rigorously defined) rules single out as "unkindly" has *abnormal action*;
in either of these cases, Type 5 has the effect of disfavoring this route
of decomposition over any other that uses a normal subgroup as a factor
(but for exploring subgroup structure, knowing of the existence of
non-canonical decompositions like D_8 = Z_2 *~ (Z_2 + Z_2) is helpful).
   However, if the group is simple so that only Type 6 or 7 decompositions
are possible, assigning Type 5 *standard abnormal* (naturally, every
decomposition of a simple group is "abnormal") has the effect of singling
it out as favored.

 Type 6 (alpha and beta non-trivial):  "set product", no symbol but
concatenation.  Both H and T are subgroups, but neither is normal, and
neither of the actions is homomorphic.  For example, A_5 = A_4 Z_5:
multiply any sigma in A_5 by whatever power of the 5-cycle returns number
5 back home; then sigma is the product of the residual A_4 element and
the inverse power of the 5-cycle; this works for any odd-numbered
alternating group.  Among the evens, but A_6 = D_10 F^2(9) representing
F^2(9) (additives by square-multiplicatives in GF(9), order-36) by
  <(1 2 3), (4 5 6), (1 4)(2 5 3 6)>.
Few simple groups have a set-product decomposition:  an important result
is that PSL(2,q) has a set product iff q = 4, 5, 7, 9, or 11.

 Type 7 (all non-trivial):  "pseudo-product", sometimes I mark as psi, but
usually I only deal with the standard abnormal marked ~.  Here T is not
even a factor-group, but only a *pseudo-group* (not like a semigroup,
which has associativity but not invertibility; a pseudo-group has
invertibility but not associativity).  For PSL(2,F) over any (finite or
infinite) field, acting on the projective field F U {infinity}, define
   Add(a) : x -> x+a, fixing infinity (a in F; Add(0) = id; Add(infinity)
not defined)
   Mult(m) : x -> xm, fixing infinity and 0 (m square; Mult(1) = id;
Mult(0), Mult(infinity) not defined)
   Twist(t) : x <-> t + (t-x)^-1, x <-> infinity (t in F; Twist(infinity)
another synonym for id)
   PSL(2,F) = (Add(F) X| Mult^2(F)) ~ Twist(F) writing every element as a
product Add(a) Mult(m) Twist(t), for finite fields this gives q times
either q-1 or (q-1)/2 times q+1 choices.
In the representation on the 2-dimensional vectors,
 Add(a) is the matrix [1 a] [0 1],
 Mult(m) is [m^(-1/2) 0] [0 m^(1/2)],
 Twist(0) is [0 -1] [1 0] with all other (non-trivial) Twist(t) obtainable
as the conjugates of Twist(0) by Add(t).
The group product rules are all obtainable from:
  Add(a) Add(b) = Add(a+b)
  Mult(m) Mult(n) = Mult(mn)
  Add(a) Mult(m) = Mult(m) Add(am)
  Twist(t)^2 = id  (all are their own inverses)
  Twist(t) Add(a) = Add(a) Twist(t+a)  (alpha trivial on the additives)
  Twist(0) Mult(m) = Mult(m^-1) Twist(0)  (alpha by inversion on the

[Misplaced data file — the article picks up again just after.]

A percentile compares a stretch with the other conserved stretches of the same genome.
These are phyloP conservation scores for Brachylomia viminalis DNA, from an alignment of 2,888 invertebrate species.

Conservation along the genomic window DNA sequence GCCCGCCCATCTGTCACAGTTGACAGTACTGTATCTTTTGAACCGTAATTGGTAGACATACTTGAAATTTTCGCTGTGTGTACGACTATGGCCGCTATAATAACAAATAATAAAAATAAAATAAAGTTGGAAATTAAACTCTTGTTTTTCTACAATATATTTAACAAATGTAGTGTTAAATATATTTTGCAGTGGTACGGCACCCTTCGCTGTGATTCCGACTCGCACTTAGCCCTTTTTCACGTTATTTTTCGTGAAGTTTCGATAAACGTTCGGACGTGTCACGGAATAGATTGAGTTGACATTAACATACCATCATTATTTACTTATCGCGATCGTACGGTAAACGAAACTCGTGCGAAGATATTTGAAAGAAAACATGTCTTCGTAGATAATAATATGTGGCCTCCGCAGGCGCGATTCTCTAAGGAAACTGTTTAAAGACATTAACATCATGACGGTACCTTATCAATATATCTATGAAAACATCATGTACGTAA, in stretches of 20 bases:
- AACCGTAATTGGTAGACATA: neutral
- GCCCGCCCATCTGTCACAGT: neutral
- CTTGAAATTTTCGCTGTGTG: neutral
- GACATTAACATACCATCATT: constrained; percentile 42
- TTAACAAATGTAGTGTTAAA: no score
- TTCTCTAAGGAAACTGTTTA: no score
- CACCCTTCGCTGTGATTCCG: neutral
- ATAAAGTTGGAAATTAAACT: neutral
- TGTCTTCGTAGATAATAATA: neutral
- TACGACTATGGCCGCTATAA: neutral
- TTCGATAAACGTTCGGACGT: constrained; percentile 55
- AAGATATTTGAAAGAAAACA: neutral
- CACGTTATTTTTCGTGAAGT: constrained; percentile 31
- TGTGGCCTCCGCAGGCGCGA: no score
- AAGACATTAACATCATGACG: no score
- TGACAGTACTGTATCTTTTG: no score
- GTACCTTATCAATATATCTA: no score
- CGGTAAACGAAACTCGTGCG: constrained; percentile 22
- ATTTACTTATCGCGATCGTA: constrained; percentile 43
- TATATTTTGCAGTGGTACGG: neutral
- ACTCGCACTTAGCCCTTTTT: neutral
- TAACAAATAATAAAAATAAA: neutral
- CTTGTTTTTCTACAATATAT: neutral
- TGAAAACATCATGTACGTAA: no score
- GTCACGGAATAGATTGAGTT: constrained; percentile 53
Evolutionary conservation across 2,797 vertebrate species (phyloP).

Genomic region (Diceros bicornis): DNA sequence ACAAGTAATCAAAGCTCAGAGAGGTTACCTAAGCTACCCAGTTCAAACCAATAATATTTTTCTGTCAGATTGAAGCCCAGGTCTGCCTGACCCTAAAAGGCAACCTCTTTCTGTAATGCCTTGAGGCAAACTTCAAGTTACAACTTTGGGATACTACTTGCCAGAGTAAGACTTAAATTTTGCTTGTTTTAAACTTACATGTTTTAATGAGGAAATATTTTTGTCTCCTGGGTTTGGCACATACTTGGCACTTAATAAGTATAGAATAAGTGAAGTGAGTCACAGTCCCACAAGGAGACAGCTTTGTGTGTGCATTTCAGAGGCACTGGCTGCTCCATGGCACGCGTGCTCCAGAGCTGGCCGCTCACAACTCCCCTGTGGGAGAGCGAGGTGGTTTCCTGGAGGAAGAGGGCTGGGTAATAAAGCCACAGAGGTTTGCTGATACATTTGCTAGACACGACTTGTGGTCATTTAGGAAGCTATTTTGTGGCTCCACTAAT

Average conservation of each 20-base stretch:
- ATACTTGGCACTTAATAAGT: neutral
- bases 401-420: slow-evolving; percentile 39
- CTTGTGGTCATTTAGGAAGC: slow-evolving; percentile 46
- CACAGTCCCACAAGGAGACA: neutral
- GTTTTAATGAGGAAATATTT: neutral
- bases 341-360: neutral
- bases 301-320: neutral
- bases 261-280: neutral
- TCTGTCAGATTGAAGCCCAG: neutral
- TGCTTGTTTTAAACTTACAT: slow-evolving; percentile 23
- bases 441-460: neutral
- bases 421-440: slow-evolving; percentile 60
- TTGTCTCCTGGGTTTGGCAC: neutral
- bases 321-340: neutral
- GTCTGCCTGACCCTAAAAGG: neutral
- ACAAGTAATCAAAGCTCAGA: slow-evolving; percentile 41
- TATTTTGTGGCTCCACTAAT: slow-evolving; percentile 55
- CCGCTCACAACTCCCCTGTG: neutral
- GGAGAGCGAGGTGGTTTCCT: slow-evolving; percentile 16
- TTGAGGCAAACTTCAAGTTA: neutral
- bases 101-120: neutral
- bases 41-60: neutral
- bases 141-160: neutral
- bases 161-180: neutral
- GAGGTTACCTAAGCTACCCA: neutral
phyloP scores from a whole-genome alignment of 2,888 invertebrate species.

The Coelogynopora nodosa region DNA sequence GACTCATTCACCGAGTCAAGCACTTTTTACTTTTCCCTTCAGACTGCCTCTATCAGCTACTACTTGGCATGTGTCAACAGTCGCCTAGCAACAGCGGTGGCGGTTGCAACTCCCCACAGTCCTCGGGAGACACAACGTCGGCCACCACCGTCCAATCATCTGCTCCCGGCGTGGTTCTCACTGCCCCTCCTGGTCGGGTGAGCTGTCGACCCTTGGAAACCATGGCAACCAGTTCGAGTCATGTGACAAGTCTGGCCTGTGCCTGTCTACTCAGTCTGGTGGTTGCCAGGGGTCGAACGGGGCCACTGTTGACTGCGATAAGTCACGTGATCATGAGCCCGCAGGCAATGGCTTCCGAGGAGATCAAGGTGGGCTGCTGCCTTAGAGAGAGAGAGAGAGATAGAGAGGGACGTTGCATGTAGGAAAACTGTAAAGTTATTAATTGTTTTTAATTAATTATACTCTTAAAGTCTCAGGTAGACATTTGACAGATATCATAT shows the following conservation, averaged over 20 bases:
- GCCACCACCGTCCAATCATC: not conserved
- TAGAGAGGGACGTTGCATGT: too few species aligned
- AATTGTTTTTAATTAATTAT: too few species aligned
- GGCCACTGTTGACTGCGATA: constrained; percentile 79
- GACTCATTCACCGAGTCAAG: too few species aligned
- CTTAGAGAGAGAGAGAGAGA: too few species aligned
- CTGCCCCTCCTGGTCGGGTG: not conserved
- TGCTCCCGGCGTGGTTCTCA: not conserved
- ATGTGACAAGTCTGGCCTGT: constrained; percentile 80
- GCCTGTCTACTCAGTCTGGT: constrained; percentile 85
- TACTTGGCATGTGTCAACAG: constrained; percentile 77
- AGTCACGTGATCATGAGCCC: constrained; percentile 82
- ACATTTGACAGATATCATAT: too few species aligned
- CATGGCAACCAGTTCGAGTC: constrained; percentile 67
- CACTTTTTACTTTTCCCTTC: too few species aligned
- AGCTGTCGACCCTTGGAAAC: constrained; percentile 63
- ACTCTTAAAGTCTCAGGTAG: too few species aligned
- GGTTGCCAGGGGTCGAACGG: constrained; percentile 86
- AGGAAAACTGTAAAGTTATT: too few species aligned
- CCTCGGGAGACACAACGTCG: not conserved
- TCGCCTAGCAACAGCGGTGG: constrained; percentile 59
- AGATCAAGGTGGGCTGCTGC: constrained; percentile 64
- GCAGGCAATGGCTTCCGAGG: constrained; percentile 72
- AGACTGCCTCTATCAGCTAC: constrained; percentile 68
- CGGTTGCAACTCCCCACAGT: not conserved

multiplicatives; but there is induced carry from Twist(t) if t nonzero)
  [Add(1) Twist(0)]^3 = id  (a somewhat difficult induced-carry map results)
This presentation helps to clarify the conjugacy classes (everything can
be conjugated to the form Add(chi) Twist(0) where chi is the character)
and other calculational exercises.
Similarly in PSL(3,q) the pseudo-group contains 1 (the identity) plus q
(Twists all conjugates of each other by an additive subgroup) plus q^2
(Twists conjugated by the product of additive subgroups in the same
column per the matrix representation).  This kind of rectified
pseudo-product (rectified in the sense that many T-elements are made
conjugates by some subgroup so that alpha is trivialized "by decree"
to that extent) is defined as *diagrammatic* (for all Chevalley groups,
whether classical, exceptional, or twisted, the pseudo-group factors have
a roughly similar structure).  It can be proven without any assumptions
about the internal structure of a finite simple group that it has a
standard-abnormal rectified pseudo-product sharing at least some of the
diagrammatic properties; those that are not quite diagrammatic are lumped
as *alternative* (the alternating and sporadic groups have these).  The
standard-abnormal decomposition defines a relationship to a smaller
simple group, the *simple core* (for PSL(2,q) this would only be a
prime-cyclic; for larger diagrammatics, a group whose diagram has one
fewer node).  The larger simple group is then viewed as a *diagrammatic
extension* or *alternative extension* of the simple core.

  The "grail" of this project then is a more streamlined proof to the
Classification Theorem for Finite Simple Groups, with a big lemma to the
effect "a simple core can only support an alternative extension if it
itself has a decomposition of set-product or alternative type".  The
alternating groups have alternative extensions, each to the next-higher
A_n+1; only a couple other small cases, the order-168 and order-660
groups, have escapes out of the diagrammatic superfamily, into the Mathieu
and Janko groups, which continue to spawn alternative extensions up to
where all paths merge into the Baby Monster, which has one more
alternative extension to the Monster, which has no finite alternative
extension (I believe there is a horrid infinite simple group, the "Affine
Monster", which I see through a glass darkly).